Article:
Wednesday, September 3, 2014

From Blog to Book: 100 Days of Real Food

It's not very often that I get excited about a cookbook. Sure, I enjoy cooking and learning new recipes, but I typically google recipes, print them out, and stick them in the cookbook I use the most, Fix-It and Forget-it-Lightly, which isn't very organized.

A few years ago I read about a local Charlotte family who took on the challenge of eating clean (no processed foods whatsoever) for 100 days. I thought it sounded interesting (and hard!) since my own family was struggling to eat better and more nutritiously. The 100 Days of Real Food pledge the Leake family took turned into a way of life, birthed a blog, then a brand, and now its very own cookbook. It's been exciting to see the progression.

I follow the blog on Facebook so I've gotten tons of great ideas for packing my kids' lunches (they don't have a cafeteria at their school) and learned some great real-food substitutes for things such as salad dressings, taco seasoning, onion dip, whipped cream, chocolate syrup, etc. When I told my husband I wanted the recently-released 100 Days of Real Food cookbook for my birthday, he looked at me a little skeptically at first. I had a friend ask me if it was just recipes from the blog, so I thought I'd give an overview of what's in 100 Days of Real Food: How We Did It, What We Learned, and 100 Easy Wholesome Recipes.

The first part of the book includes an introduction on the types of food Lisa Leake and her husband Jason grew up eating, and how she first became interested in overhauling their eating habits. She defines the concept of what "real food" is and guides readers through an easy plan to begin making changes. This section also features food budgeting tips and seasonal meal plans, complete with accompanying shopping lists, which I love.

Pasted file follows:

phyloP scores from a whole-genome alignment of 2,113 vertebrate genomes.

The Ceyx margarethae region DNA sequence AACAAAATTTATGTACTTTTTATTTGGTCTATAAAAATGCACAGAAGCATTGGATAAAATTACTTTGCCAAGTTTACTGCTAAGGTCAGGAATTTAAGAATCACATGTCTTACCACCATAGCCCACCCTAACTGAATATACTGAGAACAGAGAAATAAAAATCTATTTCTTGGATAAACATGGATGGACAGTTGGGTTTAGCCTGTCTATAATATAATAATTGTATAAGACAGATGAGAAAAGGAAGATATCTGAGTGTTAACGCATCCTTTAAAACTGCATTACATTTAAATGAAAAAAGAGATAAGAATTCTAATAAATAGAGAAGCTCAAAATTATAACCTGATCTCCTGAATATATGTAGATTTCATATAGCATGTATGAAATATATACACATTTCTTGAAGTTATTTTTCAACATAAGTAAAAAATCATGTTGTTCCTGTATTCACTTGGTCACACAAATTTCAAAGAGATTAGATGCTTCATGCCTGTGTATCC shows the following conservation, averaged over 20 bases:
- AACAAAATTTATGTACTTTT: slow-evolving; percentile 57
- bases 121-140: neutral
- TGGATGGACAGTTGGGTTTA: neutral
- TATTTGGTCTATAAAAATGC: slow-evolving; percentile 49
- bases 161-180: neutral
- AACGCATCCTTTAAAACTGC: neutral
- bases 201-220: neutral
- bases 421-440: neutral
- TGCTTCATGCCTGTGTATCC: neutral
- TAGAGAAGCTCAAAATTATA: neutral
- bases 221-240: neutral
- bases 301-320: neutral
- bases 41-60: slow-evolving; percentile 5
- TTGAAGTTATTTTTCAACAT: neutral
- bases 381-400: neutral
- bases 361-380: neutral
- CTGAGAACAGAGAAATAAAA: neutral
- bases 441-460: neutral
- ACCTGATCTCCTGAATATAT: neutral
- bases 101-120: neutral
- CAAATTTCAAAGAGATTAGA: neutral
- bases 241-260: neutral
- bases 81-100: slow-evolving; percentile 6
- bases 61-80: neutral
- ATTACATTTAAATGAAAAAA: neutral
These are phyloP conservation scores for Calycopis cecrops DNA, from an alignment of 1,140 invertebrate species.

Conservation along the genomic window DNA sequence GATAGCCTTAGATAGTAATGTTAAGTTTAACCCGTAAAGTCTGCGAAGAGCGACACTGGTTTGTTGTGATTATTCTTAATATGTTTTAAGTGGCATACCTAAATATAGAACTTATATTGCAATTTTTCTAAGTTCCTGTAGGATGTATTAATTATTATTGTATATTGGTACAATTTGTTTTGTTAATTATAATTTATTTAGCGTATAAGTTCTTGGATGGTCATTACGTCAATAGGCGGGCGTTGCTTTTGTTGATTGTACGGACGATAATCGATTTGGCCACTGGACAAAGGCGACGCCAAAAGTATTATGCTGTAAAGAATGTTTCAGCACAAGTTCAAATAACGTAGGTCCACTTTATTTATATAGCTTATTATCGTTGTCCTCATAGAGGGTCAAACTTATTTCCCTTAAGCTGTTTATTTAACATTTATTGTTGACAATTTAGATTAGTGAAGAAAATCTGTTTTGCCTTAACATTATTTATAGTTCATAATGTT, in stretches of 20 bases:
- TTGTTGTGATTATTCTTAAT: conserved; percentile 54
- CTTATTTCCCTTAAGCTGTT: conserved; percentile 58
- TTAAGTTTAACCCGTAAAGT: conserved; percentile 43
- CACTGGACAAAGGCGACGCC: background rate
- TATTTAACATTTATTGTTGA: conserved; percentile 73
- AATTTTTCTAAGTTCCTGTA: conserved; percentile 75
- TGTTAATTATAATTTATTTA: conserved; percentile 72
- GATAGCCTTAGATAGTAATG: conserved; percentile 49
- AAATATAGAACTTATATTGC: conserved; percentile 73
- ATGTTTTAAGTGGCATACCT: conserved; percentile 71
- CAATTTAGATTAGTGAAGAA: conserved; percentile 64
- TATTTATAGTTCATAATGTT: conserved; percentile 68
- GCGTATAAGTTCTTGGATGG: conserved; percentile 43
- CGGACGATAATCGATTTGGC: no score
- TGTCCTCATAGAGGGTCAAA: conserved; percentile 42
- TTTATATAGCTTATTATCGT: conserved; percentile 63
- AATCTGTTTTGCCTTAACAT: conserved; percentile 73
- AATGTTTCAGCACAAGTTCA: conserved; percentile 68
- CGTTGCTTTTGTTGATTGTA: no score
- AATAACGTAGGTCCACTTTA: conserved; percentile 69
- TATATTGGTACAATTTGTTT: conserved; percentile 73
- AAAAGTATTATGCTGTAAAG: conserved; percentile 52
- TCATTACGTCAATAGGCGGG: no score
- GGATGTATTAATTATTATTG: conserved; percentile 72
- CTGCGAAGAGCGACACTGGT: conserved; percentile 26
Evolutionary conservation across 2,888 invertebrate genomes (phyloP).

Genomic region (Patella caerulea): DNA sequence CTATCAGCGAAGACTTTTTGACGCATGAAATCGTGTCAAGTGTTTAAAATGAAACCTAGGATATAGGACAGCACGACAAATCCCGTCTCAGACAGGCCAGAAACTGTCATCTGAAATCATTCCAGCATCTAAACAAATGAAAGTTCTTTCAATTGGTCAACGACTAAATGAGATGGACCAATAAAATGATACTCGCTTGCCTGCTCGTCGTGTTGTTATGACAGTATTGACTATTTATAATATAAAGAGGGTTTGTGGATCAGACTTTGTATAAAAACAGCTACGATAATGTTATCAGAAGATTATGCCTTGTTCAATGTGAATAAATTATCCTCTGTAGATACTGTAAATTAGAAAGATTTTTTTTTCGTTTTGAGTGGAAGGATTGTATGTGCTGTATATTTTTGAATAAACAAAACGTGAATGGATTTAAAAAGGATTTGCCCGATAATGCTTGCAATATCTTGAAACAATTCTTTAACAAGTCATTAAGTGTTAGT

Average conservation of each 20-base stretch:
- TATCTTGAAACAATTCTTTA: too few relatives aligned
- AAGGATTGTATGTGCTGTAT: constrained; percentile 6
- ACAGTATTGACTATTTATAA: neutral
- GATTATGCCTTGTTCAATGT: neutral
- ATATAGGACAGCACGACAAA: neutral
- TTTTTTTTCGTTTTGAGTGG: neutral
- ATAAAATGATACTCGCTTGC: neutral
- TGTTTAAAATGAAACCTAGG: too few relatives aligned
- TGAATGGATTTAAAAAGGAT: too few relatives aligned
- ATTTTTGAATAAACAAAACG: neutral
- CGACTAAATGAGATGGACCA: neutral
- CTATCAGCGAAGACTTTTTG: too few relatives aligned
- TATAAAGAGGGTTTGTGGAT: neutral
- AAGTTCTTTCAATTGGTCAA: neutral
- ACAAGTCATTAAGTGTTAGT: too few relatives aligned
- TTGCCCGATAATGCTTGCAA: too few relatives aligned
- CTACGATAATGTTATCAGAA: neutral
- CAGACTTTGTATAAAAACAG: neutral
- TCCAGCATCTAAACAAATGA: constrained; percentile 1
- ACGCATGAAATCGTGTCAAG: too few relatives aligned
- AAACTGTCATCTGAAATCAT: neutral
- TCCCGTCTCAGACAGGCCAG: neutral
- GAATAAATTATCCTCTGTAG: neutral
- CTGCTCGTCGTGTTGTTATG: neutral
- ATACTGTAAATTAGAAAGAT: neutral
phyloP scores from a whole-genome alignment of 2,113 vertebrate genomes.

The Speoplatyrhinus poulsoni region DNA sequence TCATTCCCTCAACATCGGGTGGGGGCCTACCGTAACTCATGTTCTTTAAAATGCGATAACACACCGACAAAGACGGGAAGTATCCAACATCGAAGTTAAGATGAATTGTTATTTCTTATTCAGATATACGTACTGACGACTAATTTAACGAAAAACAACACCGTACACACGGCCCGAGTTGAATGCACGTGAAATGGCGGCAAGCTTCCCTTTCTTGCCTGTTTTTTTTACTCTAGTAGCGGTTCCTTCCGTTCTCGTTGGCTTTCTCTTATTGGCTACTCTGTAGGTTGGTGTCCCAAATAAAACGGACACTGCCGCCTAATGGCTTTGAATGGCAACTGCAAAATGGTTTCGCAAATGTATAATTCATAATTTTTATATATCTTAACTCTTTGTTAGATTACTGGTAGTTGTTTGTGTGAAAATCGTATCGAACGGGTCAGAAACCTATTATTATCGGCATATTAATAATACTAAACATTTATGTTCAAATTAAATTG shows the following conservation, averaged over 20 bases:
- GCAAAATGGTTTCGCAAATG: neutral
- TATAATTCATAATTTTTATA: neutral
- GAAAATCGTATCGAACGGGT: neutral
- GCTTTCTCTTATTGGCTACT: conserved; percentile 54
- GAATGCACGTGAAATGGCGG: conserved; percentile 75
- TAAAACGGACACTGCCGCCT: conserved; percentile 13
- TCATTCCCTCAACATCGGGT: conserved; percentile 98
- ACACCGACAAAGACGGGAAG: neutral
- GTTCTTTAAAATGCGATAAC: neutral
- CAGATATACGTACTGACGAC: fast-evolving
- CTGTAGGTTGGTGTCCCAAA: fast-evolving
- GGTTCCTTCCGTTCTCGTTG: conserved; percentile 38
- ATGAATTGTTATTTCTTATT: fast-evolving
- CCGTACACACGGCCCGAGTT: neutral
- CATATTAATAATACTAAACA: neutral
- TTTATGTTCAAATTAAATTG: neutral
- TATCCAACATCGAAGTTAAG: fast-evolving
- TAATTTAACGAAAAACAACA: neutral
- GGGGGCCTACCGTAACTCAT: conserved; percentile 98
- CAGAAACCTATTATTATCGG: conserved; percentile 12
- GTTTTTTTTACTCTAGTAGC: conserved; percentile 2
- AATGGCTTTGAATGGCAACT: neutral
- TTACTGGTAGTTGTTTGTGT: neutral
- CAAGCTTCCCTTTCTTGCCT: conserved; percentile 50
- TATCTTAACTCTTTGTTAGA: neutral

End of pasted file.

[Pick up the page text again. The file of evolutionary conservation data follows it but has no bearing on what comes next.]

The second part of the book is recipes, broken out into breakfast, lunch, dinner, snacks and appetizers, salads and sides, simple dinners, treats, and homemade staples. Are you hungry yet? I like the format of the book because everything is all put together in one place. Don't get me wrong--the blog is very organized, too, but unless I know exactly what recipe I'm searching for I can get overwhelmed scrolling the recipe index. I've noticed there are some recipes on the blog that aren't in the book, and vice versa.

I've already been shopping this week armed with a few different recipes from the book and can't wait to try them out with my family. I have dusted off the food processor I never use and bought a new set of sieves to aid me in my new cooking adventure. I'll keep you posted on how it goes!

P.S. Also, as a writer, I was fascinated by this real-life example of how someone turned a blog into a book. It's no easy task, and you can read all about Lisa's journey to getting a book deal in this post.

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